FAST ’14: the big picture

by Robin Harris on Monday, 24 February, 2014

StorageMojo isn’t done reviewing papers, but this post is about the bigger picture that emerged from the papers and presentations. Perhaps this is pattern-finding gone mad – intuition – but hey! – perhaps not.

Here are the bones of trends observed from the research and conversations at FAST ’14.

  • Energy use is the coming measure of computational efficiency. This isn’t about green data centers, but using energy consumption as instrumentation to understand system level performance and efficiency. Starts with mobile devices, where the payoff is the greatest, but it is moving up to servers and larger systems.
  • Hybrid systems are gaining momentum – or put another way – storage is getting more colorful. System designers have been painting in black and white – DRAM and disk – and gray – cache – for decades. That’s what storage is “supposed” to look like. But the palette is getting more colorful, first with flash, and now with new technologies and concepts – such as advanced erasure codes – that mean more options for creative engineering.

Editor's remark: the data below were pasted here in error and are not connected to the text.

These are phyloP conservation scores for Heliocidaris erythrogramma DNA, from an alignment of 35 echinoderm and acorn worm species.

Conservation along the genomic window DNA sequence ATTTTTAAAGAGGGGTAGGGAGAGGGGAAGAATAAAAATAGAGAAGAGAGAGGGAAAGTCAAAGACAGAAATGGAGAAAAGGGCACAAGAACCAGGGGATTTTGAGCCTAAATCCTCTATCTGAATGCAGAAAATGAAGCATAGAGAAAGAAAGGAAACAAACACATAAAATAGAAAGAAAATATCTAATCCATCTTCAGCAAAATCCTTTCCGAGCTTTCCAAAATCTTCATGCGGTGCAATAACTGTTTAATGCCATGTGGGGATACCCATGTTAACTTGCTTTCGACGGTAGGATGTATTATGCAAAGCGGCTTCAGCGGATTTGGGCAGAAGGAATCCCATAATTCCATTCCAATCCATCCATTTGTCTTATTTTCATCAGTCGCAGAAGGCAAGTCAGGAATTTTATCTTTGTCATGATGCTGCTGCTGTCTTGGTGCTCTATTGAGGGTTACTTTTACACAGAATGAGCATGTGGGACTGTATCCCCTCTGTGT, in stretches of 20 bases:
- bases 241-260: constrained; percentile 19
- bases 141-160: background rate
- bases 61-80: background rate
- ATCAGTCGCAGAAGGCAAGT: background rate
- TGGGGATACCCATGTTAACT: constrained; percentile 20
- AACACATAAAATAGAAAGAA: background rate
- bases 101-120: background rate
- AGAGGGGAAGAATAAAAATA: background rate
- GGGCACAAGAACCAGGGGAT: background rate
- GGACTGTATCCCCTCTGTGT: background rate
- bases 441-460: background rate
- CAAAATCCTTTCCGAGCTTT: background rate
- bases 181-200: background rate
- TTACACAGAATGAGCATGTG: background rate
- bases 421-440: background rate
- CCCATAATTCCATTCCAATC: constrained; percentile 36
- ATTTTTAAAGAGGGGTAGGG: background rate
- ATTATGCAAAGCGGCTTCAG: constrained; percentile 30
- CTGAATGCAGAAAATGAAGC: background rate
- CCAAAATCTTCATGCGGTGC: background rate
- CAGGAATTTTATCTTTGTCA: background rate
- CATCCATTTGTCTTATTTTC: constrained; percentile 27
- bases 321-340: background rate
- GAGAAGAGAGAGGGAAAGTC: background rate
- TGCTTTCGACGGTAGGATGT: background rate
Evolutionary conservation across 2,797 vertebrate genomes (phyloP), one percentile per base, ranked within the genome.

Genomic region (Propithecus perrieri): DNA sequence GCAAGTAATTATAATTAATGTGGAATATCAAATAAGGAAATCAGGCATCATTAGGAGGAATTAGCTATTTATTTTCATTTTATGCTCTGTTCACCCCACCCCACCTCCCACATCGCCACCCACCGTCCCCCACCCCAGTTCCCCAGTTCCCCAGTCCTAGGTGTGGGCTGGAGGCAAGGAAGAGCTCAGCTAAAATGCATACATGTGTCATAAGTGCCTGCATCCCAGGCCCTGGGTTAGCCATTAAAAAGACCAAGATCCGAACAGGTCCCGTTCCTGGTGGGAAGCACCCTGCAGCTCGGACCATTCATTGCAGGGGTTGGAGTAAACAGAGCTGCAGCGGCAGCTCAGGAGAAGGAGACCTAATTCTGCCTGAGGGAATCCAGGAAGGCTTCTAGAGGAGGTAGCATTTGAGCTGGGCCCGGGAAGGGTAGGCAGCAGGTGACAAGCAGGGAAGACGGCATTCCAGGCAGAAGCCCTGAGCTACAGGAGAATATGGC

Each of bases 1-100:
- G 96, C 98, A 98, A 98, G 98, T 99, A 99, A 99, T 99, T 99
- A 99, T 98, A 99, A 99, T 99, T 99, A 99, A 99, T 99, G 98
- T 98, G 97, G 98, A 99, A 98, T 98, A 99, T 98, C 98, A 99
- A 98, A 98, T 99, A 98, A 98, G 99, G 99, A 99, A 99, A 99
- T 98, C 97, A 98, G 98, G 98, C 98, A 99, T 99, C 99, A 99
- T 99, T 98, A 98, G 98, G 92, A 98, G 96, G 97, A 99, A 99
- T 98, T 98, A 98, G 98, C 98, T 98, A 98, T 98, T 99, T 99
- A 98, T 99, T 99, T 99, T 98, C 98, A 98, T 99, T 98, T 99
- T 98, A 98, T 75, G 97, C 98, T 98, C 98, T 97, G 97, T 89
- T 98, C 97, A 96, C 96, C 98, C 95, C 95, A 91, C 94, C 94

• Artisan computing – AKA enterprise legacy infrastructure – will come under much more economic pressure. We’ve only begun to tap the benefits of hyperscale computing and storage. The gap between enterprise and cloud costs and availability will continue to grow. Smart CIOs will retool their in-house staffs to deliver high-value custom services to compete.
  • How about a cloud service that runs legacy apps? Most don’t need high performance or much data. Lots of CFOs would sign off on that service.

    The StorageMojo take
    I’m told this was the largest FAST conference ever – over 500 attendees. What surprised me was the apparent paucity of hyperscale players from Facebook, Amazon, Google and Azure. They were there, but less visible than in the past.

    Which points to the democratization of advanced file and storage research – or perhaps a return to the old normal. These technologies are fundamental to a digital civilization – a transition we’ve just begun – and much remains to be done before we have the robust persistence we need.

    Courteous comments welcome, of course.

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